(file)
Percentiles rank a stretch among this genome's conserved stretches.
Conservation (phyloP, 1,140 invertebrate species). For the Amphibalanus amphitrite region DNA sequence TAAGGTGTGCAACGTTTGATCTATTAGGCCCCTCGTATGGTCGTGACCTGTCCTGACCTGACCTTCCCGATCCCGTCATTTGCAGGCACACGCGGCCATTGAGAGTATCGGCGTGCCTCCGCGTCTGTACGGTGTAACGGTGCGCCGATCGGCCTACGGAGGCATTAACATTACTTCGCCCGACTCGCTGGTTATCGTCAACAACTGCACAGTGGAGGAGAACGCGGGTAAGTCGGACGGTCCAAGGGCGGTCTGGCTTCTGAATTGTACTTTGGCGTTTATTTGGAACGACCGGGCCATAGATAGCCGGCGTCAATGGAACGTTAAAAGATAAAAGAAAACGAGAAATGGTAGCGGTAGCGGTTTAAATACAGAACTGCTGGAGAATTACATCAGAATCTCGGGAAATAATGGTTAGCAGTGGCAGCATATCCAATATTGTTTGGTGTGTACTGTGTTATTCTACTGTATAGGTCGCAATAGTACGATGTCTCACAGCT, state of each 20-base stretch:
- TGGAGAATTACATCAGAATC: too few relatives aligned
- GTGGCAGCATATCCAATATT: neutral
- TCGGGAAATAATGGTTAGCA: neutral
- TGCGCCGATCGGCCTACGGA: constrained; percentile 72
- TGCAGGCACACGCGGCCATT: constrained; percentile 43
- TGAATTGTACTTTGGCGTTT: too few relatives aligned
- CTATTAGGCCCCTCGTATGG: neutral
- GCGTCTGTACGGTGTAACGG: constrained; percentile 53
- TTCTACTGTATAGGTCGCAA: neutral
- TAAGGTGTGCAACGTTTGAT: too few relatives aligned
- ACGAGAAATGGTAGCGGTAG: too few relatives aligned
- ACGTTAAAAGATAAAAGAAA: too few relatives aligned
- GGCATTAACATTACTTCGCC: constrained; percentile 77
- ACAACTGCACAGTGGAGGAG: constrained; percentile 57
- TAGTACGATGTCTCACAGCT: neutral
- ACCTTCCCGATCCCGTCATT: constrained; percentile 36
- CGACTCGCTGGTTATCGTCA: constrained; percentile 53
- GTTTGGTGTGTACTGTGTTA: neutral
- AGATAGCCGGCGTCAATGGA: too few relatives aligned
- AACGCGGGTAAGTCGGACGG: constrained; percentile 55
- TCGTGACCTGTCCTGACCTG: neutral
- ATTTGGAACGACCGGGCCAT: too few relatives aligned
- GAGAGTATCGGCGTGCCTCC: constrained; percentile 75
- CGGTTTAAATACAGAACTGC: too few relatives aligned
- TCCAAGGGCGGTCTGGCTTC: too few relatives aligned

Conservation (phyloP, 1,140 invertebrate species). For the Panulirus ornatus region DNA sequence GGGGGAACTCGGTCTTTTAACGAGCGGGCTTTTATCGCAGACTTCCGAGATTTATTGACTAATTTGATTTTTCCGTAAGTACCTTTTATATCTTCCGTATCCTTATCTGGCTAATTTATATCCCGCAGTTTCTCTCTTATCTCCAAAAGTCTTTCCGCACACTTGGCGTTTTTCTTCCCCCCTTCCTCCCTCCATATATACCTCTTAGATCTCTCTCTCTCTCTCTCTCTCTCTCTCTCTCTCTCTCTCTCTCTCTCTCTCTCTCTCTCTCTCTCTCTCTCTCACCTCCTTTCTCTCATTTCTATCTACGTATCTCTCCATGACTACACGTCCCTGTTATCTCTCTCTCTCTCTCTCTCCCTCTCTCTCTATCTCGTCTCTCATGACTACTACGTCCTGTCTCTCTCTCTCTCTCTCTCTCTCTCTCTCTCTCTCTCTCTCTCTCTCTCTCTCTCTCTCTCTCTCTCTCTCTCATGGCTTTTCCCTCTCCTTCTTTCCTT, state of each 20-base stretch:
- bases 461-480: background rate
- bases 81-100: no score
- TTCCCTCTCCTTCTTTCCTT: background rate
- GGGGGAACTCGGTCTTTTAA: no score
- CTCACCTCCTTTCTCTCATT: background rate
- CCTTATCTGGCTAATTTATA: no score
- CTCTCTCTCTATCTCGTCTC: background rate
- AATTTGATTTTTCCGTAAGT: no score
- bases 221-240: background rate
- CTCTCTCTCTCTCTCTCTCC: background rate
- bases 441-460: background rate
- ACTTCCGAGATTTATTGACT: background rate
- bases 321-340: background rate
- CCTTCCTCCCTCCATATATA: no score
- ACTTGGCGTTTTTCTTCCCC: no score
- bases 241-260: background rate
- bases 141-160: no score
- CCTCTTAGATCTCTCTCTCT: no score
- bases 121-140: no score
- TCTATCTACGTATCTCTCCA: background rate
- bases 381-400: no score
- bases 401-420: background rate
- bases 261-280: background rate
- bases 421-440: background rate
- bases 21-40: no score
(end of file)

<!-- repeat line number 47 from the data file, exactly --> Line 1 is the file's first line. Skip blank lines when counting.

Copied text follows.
- bases 121-140: no score